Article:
“Empowering customers with insight into how they are spending time with apps and websites, Screen Time creates detailed daily and weekly Activity Reports that show the total time a person spends in each app they use, their usage across categories of apps, how many notifications they receive and how often they pick up their iPhone or iPad."
This is great news for parents but I truly believe the greatest benefits will be seen by adults like you and me.
Using Screen Time, I’ve set my daily social media usage to 30 minutes. This includes Instagram, Twitter, Snapchat, Messenger etc.
If you’re an Android user you can use Google’s Digital Wellbeing.
Since I use iOS, I’ll demonstrate how I use Screen Time to significantly reduce my time on social media, and help me get more important things done in the day.
Before setting any limits, try letting Screen Time run in the background for a few days to work out your average daily usage.
After you have a few days of usage data, navigate to App Limits and select Social Media.
Set a goal for your Social Media usage. Depending on your usage, 30 minutes may be a stretch to begin with. You could try starting with 25% less than your recorded usage from previous days.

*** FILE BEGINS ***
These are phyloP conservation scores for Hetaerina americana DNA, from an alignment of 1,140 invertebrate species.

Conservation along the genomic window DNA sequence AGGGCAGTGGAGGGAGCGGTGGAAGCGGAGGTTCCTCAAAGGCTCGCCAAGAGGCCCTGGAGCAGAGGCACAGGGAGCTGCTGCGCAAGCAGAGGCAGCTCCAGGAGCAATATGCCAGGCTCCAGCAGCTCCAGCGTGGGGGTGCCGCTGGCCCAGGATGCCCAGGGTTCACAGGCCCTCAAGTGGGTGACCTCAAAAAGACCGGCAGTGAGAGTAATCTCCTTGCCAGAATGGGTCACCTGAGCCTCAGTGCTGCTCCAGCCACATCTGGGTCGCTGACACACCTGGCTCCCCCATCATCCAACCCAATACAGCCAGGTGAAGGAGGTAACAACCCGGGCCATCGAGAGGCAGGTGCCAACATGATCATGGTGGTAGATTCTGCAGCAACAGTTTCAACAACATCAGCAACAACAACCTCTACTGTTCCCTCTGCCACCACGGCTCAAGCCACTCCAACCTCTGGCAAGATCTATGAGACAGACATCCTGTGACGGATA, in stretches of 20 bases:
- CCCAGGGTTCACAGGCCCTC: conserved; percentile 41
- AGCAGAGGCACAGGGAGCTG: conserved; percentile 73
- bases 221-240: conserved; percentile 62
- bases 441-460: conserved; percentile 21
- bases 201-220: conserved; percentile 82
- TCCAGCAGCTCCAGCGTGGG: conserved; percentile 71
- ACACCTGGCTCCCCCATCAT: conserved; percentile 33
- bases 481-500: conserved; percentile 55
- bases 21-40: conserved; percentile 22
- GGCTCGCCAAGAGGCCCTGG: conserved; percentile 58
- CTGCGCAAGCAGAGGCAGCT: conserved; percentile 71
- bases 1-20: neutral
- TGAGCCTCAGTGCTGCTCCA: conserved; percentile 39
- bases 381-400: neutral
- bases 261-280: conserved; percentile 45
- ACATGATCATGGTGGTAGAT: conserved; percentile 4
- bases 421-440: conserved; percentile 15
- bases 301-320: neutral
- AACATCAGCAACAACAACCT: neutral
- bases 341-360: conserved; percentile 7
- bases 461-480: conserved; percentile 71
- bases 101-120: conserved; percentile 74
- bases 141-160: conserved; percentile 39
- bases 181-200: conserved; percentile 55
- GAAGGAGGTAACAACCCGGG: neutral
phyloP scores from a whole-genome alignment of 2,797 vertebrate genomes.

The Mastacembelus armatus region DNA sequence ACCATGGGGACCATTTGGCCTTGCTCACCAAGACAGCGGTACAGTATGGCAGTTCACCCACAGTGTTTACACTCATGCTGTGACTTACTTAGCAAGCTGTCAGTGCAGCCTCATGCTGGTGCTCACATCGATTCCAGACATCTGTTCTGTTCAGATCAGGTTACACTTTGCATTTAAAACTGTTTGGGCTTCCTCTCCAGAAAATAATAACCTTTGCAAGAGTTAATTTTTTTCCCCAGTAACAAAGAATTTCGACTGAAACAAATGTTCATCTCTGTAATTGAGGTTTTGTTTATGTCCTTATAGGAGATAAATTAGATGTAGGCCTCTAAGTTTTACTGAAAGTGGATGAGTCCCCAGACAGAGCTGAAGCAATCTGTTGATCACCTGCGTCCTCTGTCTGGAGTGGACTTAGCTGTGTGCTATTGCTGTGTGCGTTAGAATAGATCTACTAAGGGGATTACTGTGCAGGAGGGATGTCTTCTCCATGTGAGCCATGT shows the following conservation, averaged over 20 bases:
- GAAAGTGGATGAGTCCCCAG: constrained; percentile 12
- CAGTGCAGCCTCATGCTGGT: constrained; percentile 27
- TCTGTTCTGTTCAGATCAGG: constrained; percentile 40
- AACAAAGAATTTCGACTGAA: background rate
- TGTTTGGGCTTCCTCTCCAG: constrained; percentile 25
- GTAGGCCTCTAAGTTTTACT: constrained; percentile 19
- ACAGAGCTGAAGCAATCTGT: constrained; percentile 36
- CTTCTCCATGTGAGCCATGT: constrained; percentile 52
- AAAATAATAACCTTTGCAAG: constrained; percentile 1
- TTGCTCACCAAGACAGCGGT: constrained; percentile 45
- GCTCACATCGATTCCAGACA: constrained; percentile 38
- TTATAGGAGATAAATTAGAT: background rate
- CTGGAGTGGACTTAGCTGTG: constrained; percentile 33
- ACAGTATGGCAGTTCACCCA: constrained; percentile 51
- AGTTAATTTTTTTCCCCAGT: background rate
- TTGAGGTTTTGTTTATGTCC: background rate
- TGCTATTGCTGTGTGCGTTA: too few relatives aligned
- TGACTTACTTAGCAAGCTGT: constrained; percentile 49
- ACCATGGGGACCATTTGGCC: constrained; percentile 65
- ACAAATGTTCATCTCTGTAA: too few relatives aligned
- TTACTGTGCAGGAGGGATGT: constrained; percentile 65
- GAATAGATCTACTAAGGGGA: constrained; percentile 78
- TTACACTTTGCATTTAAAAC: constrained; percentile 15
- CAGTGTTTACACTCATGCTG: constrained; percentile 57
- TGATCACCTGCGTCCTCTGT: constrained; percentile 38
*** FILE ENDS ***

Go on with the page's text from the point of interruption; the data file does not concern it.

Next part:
Screen Time will alert you when you have 5 minutes of your set time left for the day, then lock you out of all apps you’ve chosen. You do have the option to “Ignore” but stay strong! Don’t cave. There’s nothing to see that you can’t view tomorrow.
If, like me, you find yourself pressing "ignore limit" far too much, set up the passcode feature, but enlist your partner or friend to set the code. This way you'll have no choice but to spend no more than your desired amount of time on the socials.
Another technique which has proven to enhance productivity is putting a blanket ban on all social media for the first few hours of the day.
Waking up and checking Facebook like it’s the morning news paper has never yielded positive results for me personally.
The No Social Media Before 12pm rule has been a powerful part of the Saint Belford Morning Ritual, and I can confidently say it’s had a profound effect to not only my productivity, but overall happiness.